Andhra Pradesh Film Chamber of Commerce (APFCC), the body that represents the Telugu Film Industry, has launched a mobile app, Indian Movie Cop (IMC), to spread awareness about movie piracy, reports The Economic Times. The application is available for download from the Google Play Store.

Users can make use of the app without any registrations but it offers points to registered users to report on piracy. However, it’s not clear whether those points could be converted into any offline incentive or the points are just to gamify the app. To register on the app, users need to submit name, email id, password, phone number, and address. When we registered on the app and activated our account, we couldn’t find a way to login to the app (we tried on Micromax A90S).

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While the app allows users to set the app’s language from 8 languages, we found the app still displays content in English irrespective of the languages chosen. IMC has two sections — First Look and Report. The First Look provides trailers of the latest Hollywood, Bollywood, and regional cinema, which are essentially linked to the videos uploaded on YouTube. The report tab asks users to manually enter the shop name, address, movie title and other useful description to report about the piracy. We are skeptical whether users would make an effort to manually enter the data. Ideally the app should have taken advantage of phone’s GPS to automate the location details.

Useful or Useless?

The film industry expects movie enthusiasts to use to the app in order to report piracy. While this is a good way to crowdsource the process, there just aren’t enough incentives for the general public or the ones not associated with the movie industry to make use of the app.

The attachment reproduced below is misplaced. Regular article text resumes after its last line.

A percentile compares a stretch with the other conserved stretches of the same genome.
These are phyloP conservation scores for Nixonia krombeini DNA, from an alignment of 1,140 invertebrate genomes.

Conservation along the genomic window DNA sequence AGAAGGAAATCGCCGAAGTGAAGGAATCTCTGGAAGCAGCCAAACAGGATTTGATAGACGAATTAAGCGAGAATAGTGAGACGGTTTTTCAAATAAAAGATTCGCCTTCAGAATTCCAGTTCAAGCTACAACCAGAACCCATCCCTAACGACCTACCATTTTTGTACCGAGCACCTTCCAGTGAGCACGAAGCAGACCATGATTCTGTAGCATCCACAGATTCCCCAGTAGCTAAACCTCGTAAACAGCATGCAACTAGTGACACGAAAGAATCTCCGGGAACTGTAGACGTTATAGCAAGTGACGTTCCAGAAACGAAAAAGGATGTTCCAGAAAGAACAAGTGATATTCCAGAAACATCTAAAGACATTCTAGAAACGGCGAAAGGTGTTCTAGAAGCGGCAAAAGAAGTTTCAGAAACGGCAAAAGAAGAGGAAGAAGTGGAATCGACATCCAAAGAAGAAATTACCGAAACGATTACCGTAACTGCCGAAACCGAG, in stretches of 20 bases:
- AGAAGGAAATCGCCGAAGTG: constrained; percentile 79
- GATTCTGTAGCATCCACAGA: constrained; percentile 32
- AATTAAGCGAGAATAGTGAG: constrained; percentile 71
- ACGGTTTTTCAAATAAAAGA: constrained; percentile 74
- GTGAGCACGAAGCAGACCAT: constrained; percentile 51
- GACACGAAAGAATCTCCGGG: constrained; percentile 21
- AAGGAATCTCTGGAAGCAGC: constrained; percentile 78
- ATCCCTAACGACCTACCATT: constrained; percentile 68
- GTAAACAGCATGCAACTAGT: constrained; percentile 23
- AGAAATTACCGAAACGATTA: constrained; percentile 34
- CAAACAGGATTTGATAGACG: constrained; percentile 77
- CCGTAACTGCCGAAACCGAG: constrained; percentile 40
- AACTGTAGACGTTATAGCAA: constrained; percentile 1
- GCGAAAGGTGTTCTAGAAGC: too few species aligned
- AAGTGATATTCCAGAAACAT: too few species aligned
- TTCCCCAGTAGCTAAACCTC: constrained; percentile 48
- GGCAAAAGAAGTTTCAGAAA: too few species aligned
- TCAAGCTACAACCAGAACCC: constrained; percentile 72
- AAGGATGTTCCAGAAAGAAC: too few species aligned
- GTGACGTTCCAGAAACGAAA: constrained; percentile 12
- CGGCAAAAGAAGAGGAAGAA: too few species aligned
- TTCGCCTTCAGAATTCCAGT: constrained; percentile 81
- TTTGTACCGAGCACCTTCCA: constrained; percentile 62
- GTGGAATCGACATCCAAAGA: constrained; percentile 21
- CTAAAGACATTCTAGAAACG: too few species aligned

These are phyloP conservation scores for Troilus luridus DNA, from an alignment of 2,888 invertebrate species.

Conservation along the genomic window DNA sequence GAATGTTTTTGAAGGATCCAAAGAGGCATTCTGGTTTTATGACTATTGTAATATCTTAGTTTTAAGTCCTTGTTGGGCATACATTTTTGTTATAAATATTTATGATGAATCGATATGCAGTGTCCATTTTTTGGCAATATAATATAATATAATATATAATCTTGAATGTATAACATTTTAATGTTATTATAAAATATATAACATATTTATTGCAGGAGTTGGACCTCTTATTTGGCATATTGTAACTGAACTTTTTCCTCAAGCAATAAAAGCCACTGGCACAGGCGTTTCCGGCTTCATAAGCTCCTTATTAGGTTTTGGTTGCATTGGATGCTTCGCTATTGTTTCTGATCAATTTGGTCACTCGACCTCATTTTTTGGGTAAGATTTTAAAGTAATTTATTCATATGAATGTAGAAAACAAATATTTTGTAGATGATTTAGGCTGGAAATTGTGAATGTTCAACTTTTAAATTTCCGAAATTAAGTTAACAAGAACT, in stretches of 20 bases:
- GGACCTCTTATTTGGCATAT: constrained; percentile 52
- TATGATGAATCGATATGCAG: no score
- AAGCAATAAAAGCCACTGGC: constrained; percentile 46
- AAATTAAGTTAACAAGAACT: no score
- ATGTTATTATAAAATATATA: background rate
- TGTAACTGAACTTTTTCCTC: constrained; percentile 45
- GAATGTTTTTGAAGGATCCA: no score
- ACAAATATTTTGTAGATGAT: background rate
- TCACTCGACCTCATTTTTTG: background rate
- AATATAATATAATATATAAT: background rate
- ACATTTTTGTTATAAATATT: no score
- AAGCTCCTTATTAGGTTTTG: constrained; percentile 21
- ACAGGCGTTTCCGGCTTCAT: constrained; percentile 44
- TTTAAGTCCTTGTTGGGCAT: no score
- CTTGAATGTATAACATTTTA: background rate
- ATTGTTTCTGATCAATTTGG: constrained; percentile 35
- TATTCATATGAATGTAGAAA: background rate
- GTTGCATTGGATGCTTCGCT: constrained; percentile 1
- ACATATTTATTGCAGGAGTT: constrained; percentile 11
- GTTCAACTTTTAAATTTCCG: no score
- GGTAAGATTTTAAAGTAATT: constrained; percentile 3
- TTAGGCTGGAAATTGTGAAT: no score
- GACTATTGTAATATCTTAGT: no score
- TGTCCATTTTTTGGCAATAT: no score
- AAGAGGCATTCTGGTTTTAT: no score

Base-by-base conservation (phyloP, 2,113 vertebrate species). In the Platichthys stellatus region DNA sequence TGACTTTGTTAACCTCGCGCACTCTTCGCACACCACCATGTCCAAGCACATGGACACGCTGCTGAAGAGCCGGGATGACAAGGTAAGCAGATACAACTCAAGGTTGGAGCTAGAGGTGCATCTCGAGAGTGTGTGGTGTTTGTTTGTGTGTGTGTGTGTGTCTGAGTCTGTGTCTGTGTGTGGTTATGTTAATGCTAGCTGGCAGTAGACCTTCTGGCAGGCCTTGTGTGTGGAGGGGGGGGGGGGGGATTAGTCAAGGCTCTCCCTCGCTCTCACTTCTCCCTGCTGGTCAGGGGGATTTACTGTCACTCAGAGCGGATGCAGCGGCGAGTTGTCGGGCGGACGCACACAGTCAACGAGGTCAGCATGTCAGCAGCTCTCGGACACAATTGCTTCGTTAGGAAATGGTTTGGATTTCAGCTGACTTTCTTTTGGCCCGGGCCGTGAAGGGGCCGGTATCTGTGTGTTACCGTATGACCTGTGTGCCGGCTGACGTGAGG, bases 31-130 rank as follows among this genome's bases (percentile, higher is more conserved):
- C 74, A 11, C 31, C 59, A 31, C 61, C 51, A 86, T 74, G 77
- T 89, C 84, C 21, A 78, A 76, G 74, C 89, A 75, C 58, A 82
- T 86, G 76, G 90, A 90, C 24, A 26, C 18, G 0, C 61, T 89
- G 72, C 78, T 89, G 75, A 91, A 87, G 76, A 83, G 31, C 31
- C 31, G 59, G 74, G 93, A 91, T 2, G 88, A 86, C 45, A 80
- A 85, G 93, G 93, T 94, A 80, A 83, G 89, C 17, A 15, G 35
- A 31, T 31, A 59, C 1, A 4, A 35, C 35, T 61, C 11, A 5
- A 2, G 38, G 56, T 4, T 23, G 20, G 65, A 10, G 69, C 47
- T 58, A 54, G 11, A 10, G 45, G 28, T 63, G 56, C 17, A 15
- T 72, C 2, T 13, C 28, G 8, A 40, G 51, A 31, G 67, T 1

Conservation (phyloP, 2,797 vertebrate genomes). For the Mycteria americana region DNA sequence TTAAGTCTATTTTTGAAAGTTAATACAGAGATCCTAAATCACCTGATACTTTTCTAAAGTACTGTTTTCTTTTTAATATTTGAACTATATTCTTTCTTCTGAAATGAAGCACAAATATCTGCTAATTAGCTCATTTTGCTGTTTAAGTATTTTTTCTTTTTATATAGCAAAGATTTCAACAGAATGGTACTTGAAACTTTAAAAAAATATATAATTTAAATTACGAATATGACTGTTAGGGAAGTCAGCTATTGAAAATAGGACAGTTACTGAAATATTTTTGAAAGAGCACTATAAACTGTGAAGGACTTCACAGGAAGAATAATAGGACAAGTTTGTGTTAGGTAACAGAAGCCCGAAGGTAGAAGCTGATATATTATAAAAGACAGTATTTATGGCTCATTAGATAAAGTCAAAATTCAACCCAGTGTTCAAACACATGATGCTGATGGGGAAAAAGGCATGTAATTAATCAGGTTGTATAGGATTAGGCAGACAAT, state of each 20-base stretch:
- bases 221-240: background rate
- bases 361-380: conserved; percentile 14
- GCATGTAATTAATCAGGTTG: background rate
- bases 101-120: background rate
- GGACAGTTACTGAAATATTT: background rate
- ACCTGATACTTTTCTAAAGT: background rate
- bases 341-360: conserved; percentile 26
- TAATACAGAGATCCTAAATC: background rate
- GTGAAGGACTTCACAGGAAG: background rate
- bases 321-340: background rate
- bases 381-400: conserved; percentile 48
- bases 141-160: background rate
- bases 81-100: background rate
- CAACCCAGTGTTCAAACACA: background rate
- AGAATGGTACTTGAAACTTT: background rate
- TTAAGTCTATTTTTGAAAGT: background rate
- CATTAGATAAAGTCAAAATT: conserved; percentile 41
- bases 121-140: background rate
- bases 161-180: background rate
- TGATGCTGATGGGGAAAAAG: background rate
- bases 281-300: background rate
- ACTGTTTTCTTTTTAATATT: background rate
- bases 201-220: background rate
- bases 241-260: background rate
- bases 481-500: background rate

It appears that the film industry, that faces new challenges from the digital world, has also been making use of technology to curb piracy. However, we believe crowdsourcing shouldn’t be a way to curb piracy, the film industry should instead work with the lawmakers transparently, or create good content and make it easily available legally. Currently, it’s too difficult for Indian users to view or purchase digital copies of movies online legally.

Other developments

In September 2012, the anti-piracy cell of the Kerala Police had registered cases against 1,010 individuals/websites for illegally uploading or downloading Malayalam film Bachelor Party. Last year in April 2012, The Motion Picture Association (India) wanted the 36 hour time period of content removal under Section 79 of the IT Act, to be reduced, so that content could be taken down as soon as illegal copies are reported.

In April 2012, APFCC had inked an MoU with the Motion Picture Association of America (MPAA), in a bid to curb film piracy. The Indian government too had approved a scheme under the 12th Five Year Plan where it would spend Rs 2 crore for carrying out an anti-piracy initiative in the audio-visual sector.